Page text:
The “drag sail” concept, designed to help move space junk out of orbit, has just received a cash injection.
Spinnaker concept with small derailment satellite Received $375,000 in seed funding from investment firm Manhattan West. NASA Matched under the Small Business Innovative Research Phase II-Extended (SBIR Phase II-E) agreement.
The combined funding of $750,000 will convert Vestigo Aerospace’s product line into commercial production, the company said. Purdue University Release (opens in new tab)with first sales expected in 2023. (The technology is licensed through Purdue.)
The funding follows numerous discussions in the U.S. space community over space debris in recent weeks, including new pledges by the Federal Communications Commission to address the growing problem through the Biden administration’s policies.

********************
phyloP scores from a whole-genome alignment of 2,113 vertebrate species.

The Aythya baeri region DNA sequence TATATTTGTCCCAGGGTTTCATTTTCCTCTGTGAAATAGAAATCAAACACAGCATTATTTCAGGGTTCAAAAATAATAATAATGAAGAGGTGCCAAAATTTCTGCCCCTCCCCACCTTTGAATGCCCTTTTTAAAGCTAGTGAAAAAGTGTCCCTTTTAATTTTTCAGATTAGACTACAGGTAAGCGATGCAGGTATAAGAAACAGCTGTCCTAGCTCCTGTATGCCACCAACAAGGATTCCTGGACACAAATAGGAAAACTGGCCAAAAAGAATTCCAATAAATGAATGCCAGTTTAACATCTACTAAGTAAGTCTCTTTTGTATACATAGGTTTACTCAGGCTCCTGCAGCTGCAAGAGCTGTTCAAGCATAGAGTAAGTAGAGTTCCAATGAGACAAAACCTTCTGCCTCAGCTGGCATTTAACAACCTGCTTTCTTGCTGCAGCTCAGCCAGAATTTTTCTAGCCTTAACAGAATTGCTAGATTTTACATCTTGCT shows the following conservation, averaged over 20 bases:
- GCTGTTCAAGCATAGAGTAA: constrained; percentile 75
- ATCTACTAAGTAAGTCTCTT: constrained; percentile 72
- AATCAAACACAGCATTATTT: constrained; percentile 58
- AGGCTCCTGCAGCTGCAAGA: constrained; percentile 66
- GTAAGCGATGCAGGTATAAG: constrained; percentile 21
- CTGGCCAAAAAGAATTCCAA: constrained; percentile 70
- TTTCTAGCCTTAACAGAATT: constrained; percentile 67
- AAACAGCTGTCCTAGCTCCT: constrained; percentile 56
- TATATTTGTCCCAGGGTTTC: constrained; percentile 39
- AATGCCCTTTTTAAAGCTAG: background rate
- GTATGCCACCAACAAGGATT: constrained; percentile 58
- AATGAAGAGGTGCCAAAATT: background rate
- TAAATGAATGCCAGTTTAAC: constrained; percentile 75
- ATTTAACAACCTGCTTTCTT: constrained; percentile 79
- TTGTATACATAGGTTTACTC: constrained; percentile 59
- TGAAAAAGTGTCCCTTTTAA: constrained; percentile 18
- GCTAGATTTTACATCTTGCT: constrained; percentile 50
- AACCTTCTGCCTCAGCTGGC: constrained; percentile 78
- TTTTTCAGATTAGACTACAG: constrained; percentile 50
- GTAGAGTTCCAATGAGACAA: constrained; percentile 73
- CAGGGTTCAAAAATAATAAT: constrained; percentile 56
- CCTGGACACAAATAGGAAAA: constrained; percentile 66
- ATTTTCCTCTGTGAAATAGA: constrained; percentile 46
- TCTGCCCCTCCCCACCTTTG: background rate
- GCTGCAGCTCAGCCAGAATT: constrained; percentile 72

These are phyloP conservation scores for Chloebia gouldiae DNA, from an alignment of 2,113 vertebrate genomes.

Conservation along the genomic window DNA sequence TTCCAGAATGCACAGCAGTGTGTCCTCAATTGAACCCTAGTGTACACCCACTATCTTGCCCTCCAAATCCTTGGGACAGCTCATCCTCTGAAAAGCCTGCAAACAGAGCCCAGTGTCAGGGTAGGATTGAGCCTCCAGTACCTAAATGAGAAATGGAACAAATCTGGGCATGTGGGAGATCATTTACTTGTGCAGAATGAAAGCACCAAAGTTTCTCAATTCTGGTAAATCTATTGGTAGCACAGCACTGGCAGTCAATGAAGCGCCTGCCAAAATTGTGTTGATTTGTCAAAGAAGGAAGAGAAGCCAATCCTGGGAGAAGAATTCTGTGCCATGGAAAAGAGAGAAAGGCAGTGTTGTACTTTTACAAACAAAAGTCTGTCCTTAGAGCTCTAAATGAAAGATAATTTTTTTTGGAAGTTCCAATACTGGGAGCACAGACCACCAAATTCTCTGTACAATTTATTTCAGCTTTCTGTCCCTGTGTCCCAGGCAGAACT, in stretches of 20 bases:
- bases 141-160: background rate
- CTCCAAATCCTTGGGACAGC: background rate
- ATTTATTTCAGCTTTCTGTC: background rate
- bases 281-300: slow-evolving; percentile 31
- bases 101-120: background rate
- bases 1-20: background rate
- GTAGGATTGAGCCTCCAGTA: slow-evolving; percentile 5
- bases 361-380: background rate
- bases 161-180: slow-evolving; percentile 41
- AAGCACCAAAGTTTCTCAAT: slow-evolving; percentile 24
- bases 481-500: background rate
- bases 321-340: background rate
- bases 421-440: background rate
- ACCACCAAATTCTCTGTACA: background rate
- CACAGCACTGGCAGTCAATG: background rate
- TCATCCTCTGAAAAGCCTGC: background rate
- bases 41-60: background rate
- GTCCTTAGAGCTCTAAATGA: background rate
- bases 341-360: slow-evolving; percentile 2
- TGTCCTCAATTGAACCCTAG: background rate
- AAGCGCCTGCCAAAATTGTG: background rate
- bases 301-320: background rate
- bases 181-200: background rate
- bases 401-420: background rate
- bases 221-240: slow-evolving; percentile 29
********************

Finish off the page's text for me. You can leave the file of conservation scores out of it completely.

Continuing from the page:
Related: Space junk removal is slow
Vestigo Founder and CEO David Spencer said: “Bolt-on drag sails are one of the ‘preventive measures’ against the orbital debris problem,” he said. Preventing this problem could stop the growth of the orbital economy. “
While the technology is in its early stages, Vestigo wanted to test the Spinnaker3 concept in orbit. However, that prototype was destroyed during the debut test flight of his Alpha rocket for Firefly Aerospace, ending in an explosion shortly after launch in September 2021.
Once operational, Vestigo said, it should be possible to deploy the drag sail to the satellite whether it is functioning or not. “The drag sail can be deployed via command or a backup timer, providing reliable deorbit capability even when the host vehicle is not functioning,” the release states.
Drag sails are not just spinnakers. It was the first spacecraft to demonstrate similar active space debris removal technology deployed from the International Space Station in 2018, and China tested its own drag sail in 2022.